Pedro Ceron On Creating The 21st Century Managed Travel Platform

From The FieldThere is a lot of talk about overhauling aspects of the managed travel ecosystem. Decades-old technology in some cases is giving way to open systems meant to more efficiently connect buyers, suppliers and intermediaries. There’s no shortage of ideas, but there isn’t as much action as some would like to see. TravelCast Consulting managing partner Pedro Ceron states the case for a new approach.


The managed travel industry should look outside the box to break away from legacy technology and legacy thinking. The ability to deliver on “traveler of the future” expectations is here today. Yet, despite the evidence, our industry collectively acts as if it is not.

New calls to action should help us move beyond talking about innovation to delivering on it. They include Jeff Klee’s guidepost challenging the industry to deliver on “capabilities” and Sabre’s recent announcement supporting NDC integration. Another vision, as described in the Microsoft Corporate Travel Manifesto, is the traveler’s expectations for an experience based on their use of “sophisticated leisure travel tools” along with “rich travel content and mobile access.”

Over the past few years, our industry has reflexively pointed to Amazon as the reference for what to expect from an online shopping experience. Except there is one problem — or four to be exact — and they are attending to the needs of four personas: suppliers, providers, distributors and, last but not at all least, the corporate traveler.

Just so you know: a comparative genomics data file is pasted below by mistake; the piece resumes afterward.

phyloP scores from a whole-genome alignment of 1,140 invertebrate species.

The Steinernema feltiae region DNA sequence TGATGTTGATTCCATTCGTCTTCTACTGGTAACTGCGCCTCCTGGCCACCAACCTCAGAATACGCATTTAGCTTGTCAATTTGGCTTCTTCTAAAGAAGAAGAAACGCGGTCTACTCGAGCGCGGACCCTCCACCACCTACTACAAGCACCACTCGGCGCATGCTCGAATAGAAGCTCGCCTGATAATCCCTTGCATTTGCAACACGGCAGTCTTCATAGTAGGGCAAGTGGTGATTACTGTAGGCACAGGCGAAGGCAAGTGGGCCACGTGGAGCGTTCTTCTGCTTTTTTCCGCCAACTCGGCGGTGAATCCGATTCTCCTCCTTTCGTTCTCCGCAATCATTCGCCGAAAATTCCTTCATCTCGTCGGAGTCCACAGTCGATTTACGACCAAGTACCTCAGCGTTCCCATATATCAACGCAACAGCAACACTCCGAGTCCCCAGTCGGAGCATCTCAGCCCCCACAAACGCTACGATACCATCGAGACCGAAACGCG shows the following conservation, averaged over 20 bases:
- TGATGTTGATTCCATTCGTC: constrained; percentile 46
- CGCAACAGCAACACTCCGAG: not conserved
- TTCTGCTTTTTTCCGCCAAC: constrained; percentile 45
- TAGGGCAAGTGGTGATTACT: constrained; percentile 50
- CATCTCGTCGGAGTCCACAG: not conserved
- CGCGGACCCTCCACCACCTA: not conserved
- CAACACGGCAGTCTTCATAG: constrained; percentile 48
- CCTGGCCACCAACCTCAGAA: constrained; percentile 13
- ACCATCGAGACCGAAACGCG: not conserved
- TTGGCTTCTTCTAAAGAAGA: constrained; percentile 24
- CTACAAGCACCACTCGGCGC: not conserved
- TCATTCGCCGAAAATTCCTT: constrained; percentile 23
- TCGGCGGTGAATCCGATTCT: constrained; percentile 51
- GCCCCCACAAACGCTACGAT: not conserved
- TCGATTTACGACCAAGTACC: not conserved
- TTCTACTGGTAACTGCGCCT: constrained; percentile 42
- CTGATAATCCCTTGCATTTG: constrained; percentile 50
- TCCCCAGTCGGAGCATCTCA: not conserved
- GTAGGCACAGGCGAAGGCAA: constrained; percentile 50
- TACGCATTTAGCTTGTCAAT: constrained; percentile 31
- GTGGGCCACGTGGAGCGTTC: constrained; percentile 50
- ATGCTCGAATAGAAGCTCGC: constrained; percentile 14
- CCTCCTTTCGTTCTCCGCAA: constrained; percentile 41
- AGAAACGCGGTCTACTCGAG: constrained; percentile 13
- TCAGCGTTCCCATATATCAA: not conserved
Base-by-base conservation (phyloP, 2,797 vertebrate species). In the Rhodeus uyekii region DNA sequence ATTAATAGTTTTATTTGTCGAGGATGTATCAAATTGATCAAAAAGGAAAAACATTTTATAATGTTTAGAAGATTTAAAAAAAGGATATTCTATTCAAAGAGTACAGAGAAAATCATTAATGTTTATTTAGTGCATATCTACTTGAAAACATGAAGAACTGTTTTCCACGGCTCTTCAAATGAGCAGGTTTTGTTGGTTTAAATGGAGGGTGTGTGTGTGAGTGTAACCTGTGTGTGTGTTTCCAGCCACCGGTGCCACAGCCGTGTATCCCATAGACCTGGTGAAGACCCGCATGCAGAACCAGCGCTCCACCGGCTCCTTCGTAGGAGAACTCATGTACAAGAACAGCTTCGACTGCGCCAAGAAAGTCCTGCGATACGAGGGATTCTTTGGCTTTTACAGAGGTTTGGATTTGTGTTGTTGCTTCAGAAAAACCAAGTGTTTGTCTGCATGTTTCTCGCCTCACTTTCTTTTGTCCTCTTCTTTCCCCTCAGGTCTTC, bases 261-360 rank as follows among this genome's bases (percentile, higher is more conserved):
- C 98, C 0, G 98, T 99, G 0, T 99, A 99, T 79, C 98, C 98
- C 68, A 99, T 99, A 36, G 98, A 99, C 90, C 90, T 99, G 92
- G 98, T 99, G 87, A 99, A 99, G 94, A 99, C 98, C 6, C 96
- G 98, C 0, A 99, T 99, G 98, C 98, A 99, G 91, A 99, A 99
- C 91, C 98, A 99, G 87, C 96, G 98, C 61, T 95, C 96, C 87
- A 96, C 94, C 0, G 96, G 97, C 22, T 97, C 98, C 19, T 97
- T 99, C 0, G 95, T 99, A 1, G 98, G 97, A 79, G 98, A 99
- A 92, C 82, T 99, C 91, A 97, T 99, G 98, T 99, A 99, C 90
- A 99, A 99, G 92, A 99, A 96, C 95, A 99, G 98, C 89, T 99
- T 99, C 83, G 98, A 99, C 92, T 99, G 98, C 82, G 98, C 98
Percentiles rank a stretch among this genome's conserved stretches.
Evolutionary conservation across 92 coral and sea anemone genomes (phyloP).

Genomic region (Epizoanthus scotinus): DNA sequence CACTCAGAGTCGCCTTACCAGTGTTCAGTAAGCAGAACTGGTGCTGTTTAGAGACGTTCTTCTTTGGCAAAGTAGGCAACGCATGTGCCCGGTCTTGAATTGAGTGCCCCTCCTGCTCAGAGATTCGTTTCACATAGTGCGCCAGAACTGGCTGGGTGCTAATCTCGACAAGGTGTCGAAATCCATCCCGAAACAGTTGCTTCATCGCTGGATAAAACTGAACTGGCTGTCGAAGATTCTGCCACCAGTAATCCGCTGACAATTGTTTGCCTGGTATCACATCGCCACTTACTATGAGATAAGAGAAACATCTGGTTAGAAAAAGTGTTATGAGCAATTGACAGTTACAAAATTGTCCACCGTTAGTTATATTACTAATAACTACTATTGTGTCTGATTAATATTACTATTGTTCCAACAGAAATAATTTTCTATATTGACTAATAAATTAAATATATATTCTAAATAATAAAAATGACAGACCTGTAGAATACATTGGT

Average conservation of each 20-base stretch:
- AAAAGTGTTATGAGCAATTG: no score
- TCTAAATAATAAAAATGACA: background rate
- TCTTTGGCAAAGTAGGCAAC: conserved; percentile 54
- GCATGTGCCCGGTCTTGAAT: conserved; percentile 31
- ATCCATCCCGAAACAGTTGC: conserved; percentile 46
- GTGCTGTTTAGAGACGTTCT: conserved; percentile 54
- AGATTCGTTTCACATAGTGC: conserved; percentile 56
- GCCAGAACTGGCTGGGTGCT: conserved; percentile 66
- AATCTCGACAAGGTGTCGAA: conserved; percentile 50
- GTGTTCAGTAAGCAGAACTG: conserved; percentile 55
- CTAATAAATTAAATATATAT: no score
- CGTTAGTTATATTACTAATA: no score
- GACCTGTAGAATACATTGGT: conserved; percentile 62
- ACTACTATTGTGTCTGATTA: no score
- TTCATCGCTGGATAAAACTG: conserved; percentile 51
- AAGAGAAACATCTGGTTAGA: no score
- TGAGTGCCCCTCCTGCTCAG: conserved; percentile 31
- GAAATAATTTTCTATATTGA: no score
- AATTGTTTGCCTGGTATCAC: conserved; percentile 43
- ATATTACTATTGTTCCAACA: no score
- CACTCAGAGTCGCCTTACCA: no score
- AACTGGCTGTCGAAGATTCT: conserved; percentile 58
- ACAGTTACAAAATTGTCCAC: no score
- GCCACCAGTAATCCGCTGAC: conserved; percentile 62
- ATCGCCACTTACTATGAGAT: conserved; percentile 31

Sure, Amazon has suppliers. It is the provider. It relies on delivery mechanisms (distribution). However, Amazon only need concern itself with the end buyer experience. The rest are masked, made as opaque as possible, creating the illusion of simplicity in the purchase and delivery process. Everything serves the buyer persona. It boils down to a two-party transaction. Seen from this perspective, it’s no wonder airlines want to have a direct relationship with their customers.

In managed travel, the personas are all unmasked. Each one demands its own experience while in some way serving the others. Suppliers service corporate buyers, and work with distributors while pleasing end-customer travelers. TMCs service corporate customers and their travelers while managing suppliers, technology providers and the various connection points.

The challenge to deliver on the visions of the future is more about change management than technology. But because technology is at the core of every possible solution, we really must start there.

I know this is inelegant, but let’s just refer to the fundamental building blocks of a 21st century value chain as content, Edifact, XML, NDC, JSon, database, non-database, structured data, non-structured data, relational database, graph database and user interface.